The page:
<p property="name">Jamie Wade</p>
  <p property="jobTitle">Front-end Developer</p>
  <p property="worksFor">Enovate Design Ltd</p>
</div>

As you can see from the Schema.org documentation, there is a plethora of information that can be associated with a Person schema. It’s great to define as much as you can, but we don’t always want all of this information to be visible on the website. And it can be a bit of a hindrance having to hide the extra information using CSS that we don’t want to be visible. This is where JSON-LD shines.

What does JSON-LD look like?

As mentioned previously, JSON-LD is a chunk of JavaScript that has absolutely no visual impact on your website. You can define as much, or as little information as you like, and you won’t need to worry about hiding the excess using CSS.

Take the example again for defining a Person schema for my Meet The Team page. This is what the same information would look like (as a basic implementation) of JSON-LD:

<script type="application/ld+json">
{
  "@context": "http://schema.org",
  "@type": "Person",
  "name": "Jamie Wade",
  "jobTitle": "Front-end Developer",
  "worksFor": "Enovate Design Ltd"
}
</script>

What also makes JSON-LD shine above the alternative formats, is we can very easily nest further information. Again, taking the example from before, we can modify the 'worksFor' property into a 'workLocation' property, define Enovate as a 'LocalBusiness' schema, and include all the information about Enovate inside that:

<script type="application/ld+json">
{
  "@context": "http://schema.org",
  "@type": "Person",
  "name": "Jamie Wade",
  "jobTitle": "Front-end Developer",
  "workLocation": {
    "@type": "LocalBusiness",
    "name": "Enovate",
    "alternateName": "Enovate Design Ltd",
    "description": "Creative Web Design agency based in Chelmsford, Essex. Offering Website Design, Web Development, SEO, Internet Marketing, eCommerce and Hosting.",,
    "url": "https://www.enovate.co.uk/",
    "telephone": "01245 646 464"
  }
}
</script>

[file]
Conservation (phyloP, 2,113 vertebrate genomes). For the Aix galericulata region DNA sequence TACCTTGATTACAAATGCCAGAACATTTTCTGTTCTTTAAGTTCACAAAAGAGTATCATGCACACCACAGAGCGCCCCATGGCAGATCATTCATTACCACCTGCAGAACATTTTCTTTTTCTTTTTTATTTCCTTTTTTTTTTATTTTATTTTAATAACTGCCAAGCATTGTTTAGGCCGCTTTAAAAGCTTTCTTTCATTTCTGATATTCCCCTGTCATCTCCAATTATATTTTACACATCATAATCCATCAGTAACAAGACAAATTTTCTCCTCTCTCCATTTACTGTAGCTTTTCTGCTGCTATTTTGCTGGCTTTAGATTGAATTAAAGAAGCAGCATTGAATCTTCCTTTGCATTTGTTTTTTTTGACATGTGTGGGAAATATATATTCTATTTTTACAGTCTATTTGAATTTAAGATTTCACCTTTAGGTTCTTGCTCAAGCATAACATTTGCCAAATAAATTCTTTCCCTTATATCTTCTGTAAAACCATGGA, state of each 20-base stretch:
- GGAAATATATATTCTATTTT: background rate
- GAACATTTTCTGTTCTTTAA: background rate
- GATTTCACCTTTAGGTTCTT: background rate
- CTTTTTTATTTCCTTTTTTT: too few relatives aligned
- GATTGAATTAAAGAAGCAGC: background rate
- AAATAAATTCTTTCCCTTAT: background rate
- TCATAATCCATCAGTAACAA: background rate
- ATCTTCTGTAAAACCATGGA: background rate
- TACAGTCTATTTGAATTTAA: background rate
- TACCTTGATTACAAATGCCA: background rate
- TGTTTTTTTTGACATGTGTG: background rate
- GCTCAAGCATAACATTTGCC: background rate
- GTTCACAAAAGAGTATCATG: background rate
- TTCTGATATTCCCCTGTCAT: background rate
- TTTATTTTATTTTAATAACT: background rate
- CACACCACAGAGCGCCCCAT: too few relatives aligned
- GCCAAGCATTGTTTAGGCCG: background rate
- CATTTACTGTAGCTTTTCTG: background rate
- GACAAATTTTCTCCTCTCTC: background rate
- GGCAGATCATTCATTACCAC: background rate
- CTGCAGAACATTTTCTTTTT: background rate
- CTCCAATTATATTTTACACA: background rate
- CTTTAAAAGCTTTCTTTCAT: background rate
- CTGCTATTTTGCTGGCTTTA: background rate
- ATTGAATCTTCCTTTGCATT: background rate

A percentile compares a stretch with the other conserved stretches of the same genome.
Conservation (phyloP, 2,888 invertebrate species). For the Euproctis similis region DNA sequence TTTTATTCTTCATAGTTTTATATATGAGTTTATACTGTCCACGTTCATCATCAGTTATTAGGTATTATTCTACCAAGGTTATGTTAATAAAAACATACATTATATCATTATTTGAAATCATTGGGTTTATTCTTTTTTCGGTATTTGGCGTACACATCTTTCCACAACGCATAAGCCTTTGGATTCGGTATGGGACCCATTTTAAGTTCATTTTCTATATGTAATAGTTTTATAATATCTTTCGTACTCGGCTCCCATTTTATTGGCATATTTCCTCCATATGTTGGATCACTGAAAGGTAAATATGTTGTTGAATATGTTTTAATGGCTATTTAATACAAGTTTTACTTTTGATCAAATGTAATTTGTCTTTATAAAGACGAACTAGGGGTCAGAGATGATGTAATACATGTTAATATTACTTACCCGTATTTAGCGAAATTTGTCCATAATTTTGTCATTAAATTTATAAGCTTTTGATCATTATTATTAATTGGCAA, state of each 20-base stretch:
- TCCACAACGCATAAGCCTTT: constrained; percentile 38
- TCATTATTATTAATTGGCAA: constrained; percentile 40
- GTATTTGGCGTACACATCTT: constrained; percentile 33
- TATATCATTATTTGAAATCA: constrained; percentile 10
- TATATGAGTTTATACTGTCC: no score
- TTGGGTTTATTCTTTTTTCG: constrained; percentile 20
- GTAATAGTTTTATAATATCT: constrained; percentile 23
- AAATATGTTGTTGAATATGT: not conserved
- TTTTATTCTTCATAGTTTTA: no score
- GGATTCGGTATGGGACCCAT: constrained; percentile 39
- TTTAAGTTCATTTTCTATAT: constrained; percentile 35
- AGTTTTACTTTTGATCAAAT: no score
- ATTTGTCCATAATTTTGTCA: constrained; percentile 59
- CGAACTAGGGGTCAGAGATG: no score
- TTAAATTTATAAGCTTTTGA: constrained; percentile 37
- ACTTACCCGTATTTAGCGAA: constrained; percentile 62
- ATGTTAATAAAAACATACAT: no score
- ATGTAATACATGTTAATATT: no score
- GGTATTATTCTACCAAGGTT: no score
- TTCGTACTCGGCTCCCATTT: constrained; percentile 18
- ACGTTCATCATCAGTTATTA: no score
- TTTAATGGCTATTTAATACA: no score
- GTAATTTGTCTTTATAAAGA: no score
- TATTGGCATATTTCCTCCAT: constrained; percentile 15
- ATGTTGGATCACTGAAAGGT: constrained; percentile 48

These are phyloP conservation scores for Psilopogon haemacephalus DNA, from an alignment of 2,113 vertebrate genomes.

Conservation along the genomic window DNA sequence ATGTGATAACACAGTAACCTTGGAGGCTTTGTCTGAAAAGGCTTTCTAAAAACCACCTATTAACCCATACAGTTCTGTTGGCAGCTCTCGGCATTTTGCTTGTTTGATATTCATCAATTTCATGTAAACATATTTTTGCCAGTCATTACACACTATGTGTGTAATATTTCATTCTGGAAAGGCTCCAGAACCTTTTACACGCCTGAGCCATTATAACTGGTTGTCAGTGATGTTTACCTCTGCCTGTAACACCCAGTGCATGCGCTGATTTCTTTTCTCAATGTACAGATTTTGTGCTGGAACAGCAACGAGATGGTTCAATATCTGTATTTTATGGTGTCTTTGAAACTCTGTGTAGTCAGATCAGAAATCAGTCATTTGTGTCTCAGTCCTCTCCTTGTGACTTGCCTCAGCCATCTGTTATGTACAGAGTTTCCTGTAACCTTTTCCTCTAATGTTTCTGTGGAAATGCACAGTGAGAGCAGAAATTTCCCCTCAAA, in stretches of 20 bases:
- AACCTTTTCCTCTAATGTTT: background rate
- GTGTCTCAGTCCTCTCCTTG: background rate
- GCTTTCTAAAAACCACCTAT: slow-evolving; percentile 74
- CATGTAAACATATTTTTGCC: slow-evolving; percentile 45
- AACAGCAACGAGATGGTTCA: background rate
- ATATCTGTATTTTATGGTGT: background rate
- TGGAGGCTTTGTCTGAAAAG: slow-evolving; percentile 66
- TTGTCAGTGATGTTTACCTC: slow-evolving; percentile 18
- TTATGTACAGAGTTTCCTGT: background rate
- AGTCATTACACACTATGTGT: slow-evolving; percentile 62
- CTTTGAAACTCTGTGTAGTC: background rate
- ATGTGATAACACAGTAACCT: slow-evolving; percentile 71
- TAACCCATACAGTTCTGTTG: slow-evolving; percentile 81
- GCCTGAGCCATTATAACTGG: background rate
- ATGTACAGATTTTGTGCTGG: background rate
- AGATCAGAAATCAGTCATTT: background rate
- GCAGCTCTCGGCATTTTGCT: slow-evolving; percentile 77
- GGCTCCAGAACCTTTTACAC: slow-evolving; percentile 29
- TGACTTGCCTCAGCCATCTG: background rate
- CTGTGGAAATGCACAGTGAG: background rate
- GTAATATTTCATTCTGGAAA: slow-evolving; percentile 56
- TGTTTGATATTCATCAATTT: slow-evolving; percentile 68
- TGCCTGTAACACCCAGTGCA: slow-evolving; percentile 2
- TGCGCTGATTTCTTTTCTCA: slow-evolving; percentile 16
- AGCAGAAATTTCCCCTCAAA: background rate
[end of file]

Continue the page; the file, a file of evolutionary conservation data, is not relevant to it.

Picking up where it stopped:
What do search engines actually do with structured data?

This is a very good question, and something I quite often find myself explaining to customers who can’t quite understand the benefits (and cost) of having structured data implemented on their websites. In fact, structured data has more than likely been under our noses for quite a while, we have never just made the connection.

We all know what a Google search result looks like. Take this result for a search for “apple pie recipe”. This is what you will see for a site that does not provide any (supported) structured data:

A screenshot of a basic Google search result for 'apple pie'

Pretty standard, and not very eye catching. All we have here is a title and description. However, using structured data we can get our results showing up like this:

A screenshot of a Google search result for 'apple pie' showing the differences structured data makes

This page is, after all, a recipe. So with the correct structured data markup, we can tell Google all about the recipe. Google can then take this information and present it to the end user. Straight away, we can see an image of the apple pie, and we can see it’s very highly rated, but we can also see how long it takes to prepare, and how many calories it contains. Straight from the search result.

These results are taken from Google on a desktop device. The results look even better on mobile:

A screenshot of a structured data Google search result for 'apple pie' on a mobile device

This is the real, sell-able benefit of structured data. Results like this are far more eye-catching than standard Google results. Plus, on mobile devices, structured data results will feature much more prominently than standard results, which can have a huge impact on your organic search traffic.

Hopefully I have given you a thorough introduction into what structured data is, and my recommendations for implementing it into your site.

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Michael Walsh by Michael Walsh